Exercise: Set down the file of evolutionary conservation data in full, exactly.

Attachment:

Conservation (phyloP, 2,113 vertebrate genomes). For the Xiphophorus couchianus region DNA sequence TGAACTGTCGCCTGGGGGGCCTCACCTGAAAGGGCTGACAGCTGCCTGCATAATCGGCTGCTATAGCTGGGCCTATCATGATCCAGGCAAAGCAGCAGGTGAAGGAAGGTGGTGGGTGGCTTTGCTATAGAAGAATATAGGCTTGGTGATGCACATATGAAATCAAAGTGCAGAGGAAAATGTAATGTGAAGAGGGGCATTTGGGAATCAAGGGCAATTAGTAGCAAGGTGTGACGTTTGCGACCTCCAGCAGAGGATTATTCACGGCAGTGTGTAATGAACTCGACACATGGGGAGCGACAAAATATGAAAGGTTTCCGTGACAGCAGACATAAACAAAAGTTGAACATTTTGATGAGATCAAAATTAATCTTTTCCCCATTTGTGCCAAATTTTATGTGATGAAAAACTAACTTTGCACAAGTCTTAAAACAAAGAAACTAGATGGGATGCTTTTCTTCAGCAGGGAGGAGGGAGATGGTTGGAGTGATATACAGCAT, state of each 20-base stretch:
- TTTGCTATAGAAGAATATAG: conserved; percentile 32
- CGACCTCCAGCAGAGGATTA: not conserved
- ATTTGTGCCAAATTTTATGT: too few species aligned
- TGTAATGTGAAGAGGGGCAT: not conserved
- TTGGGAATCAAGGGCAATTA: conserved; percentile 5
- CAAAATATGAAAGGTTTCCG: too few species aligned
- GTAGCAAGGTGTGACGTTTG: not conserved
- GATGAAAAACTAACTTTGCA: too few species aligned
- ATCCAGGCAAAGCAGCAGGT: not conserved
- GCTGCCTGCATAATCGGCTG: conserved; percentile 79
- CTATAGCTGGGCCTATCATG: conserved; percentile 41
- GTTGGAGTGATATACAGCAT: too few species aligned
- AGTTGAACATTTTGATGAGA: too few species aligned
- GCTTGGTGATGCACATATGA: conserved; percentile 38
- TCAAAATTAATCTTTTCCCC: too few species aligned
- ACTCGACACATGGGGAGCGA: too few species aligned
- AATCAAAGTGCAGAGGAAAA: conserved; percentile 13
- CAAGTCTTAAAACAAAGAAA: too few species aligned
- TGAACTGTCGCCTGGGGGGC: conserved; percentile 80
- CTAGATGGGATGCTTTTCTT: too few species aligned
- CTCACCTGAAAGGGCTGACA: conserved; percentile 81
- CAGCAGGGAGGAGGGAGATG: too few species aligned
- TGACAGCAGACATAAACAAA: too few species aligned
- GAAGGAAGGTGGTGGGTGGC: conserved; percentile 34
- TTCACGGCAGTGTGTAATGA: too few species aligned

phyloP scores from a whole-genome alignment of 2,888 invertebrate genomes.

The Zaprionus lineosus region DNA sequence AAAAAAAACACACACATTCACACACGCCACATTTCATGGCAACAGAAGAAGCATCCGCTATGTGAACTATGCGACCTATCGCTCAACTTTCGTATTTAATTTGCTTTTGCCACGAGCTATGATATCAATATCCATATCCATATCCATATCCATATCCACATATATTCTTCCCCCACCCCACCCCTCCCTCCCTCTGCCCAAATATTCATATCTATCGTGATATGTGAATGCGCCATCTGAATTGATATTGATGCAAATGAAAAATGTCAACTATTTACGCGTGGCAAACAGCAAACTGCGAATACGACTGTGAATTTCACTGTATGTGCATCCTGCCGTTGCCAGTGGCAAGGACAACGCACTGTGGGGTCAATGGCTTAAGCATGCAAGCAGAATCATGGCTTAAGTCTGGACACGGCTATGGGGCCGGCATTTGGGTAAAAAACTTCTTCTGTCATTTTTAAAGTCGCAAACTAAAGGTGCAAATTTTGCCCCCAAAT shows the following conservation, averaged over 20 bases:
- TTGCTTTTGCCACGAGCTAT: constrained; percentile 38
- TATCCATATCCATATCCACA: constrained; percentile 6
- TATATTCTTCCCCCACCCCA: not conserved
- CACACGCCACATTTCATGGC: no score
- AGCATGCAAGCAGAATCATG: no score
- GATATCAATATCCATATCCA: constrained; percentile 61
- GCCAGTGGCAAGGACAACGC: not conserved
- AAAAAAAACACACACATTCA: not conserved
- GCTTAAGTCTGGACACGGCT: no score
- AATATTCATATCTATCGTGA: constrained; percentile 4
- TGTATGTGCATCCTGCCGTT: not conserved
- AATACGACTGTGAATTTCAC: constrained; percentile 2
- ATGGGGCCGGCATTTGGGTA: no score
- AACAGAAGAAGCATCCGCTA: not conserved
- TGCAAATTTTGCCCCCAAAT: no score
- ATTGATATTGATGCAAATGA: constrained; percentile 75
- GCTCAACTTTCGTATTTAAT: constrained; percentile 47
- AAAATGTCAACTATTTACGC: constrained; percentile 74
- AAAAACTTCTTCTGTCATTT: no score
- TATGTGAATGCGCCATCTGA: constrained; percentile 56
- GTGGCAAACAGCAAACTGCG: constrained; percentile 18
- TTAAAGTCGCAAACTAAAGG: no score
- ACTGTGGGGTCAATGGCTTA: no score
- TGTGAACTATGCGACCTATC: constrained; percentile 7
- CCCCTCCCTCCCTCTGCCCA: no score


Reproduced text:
Conservation (phyloP, 2,113 vertebrate genomes). For the Xiphophorus couchianus region DNA sequence TGAACTGTCGCCTGGGGGGCCTCACCTGAAAGGGCTGACAGCTGCCTGCATAATCGGCTGCTATAGCTGGGCCTATCATGATCCAGGCAAAGCAGCAGGTGAAGGAAGGTGGTGGGTGGCTTTGCTATAGAAGAATATAGGCTTGGTGATGCACATATGAAATCAAAGTGCAGAGGAAAATGTAATGTGAAGAGGGGCATTTGGGAATCAAGGGCAATTAGTAGCAAGGTGTGACGTTTGCGACCTCCAGCAGAGGATTATTCACGGCAGTGTGTAATGAACTCGACACATGGGGAGCGACAAAATATGAAAGGTTTCCGTGACAGCAGACATAAACAAAAGTTGAACATTTTGATGAGATCAAAATTAATCTTTTCCCCATTTGTGCCAAATTTTATGTGATGAAAAACTAACTTTGCACAAGTCTTAAAACAAAGAAACTAGATGGGATGCTTTTCTTCAGCAGGGAGGAGGGAGATGGTTGGAGTGATATACAGCAT, state of each 20-base stretch:
- TTTGCTATAGAAGAATATAG: conserved; percentile 32
- CGACCTCCAGCAGAGGATTA: not conserved
- ATTTGTGCCAAATTTTATGT: too few species aligned
- TGTAATGTGAAGAGGGGCAT: not conserved
- TTGGGAATCAAGGGCAATTA: conserved; percentile 5
- CAAAATATGAAAGGTTTCCG: too few species aligned
- GTAGCAAGGTGTGACGTTTG: not conserved
- GATGAAAAACTAACTTTGCA: too few species aligned
- ATCCAGGCAAAGCAGCAGGT: not conserved
- GCTGCCTGCATAATCGGCTG: conserved; percentile 79
- CTATAGCTGGGCCTATCATG: conserved; percentile 41
- GTTGGAGTGATATACAGCAT: too few species aligned
- AGTTGAACATTTTGATGAGA: too few species aligned
- GCTTGGTGATGCACATATGA: conserved; percentile 38
- TCAAAATTAATCTTTTCCCC: too few species aligned
- ACTCGACACATGGGGAGCGA: too few species aligned
- AATCAAAGTGCAGAGGAAAA: conserved; percentile 13
- CAAGTCTTAAAACAAAGAAA: too few species aligned
- TGAACTGTCGCCTGGGGGGC: conserved; percentile 80
- CTAGATGGGATGCTTTTCTT: too few species aligned
- CTCACCTGAAAGGGCTGACA: conserved; percentile 81
- CAGCAGGGAGGAGGGAGATG: too few species aligned
- TGACAGCAGACATAAACAAA: too few species aligned
- GAAGGAAGGTGGTGGGTGGC: conserved; percentile 34
- TTCACGGCAGTGTGTAATGA: too few species aligned

phyloP scores from a whole-genome alignment of 2,888 invertebrate genomes.

The Zaprionus lineosus region DNA sequence AAAAAAAACACACACATTCACACACGCCACATTTCATGGCAACAGAAGAAGCATCCGCTATGTGAACTATGCGACCTATCGCTCAACTTTCGTATTTAATTTGCTTTTGCCACGAGCTATGATATCAATATCCATATCCATATCCATATCCATATCCACATATATTCTTCCCCCACCCCACCCCTCCCTCCCTCTGCCCAAATATTCATATCTATCGTGATATGTGAATGCGCCATCTGAATTGATATTGATGCAAATGAAAAATGTCAACTATTTACGCGTGGCAAACAGCAAACTGCGAATACGACTGTGAATTTCACTGTATGTGCATCCTGCCGTTGCCAGTGGCAAGGACAACGCACTGTGGGGTCAATGGCTTAAGCATGCAAGCAGAATCATGGCTTAAGTCTGGACACGGCTATGGGGCCGGCATTTGGGTAAAAAACTTCTTCTGTCATTTTTAAAGTCGCAAACTAAAGGTGCAAATTTTGCCCCCAAAT shows the following conservation, averaged over 20 bases:
- TTGCTTTTGCCACGAGCTAT: constrained; percentile 38
- TATCCATATCCATATCCACA: constrained; percentile 6
- TATATTCTTCCCCCACCCCA: not conserved
- CACACGCCACATTTCATGGC: no score
- AGCATGCAAGCAGAATCATG: no score
- GATATCAATATCCATATCCA: constrained; percentile 61
- GCCAGTGGCAAGGACAACGC: not conserved
- AAAAAAAACACACACATTCA: not conserved
- GCTTAAGTCTGGACACGGCT: no score
- AATATTCATATCTATCGTGA: constrained; percentile 4
- TGTATGTGCATCCTGCCGTT: not conserved
- AATACGACTGTGAATTTCAC: constrained; percentile 2
- ATGGGGCCGGCATTTGGGTA: no score
- AACAGAAGAAGCATCCGCTA: not conserved
- TGCAAATTTTGCCCCCAAAT: no score
- ATTGATATTGATGCAAATGA: constrained; percentile 75
- GCTCAACTTTCGTATTTAAT: constrained; percentile 47
- AAAATGTCAACTATTTACGC: constrained; percentile 74
- AAAAACTTCTTCTGTCATTT: no score
- TATGTGAATGCGCCATCTGA: constrained; percentile 56
- GTGGCAAACAGCAAACTGCG: constrained; percentile 18
- TTAAAGTCGCAAACTAAAGG: no score
- ACTGTGGGGTCAATGGCTTA: no score
- TGTGAACTATGCGACCTATC: constrained; percentile 7
- CCCCTCCCTCCCTCTGCCCA: no score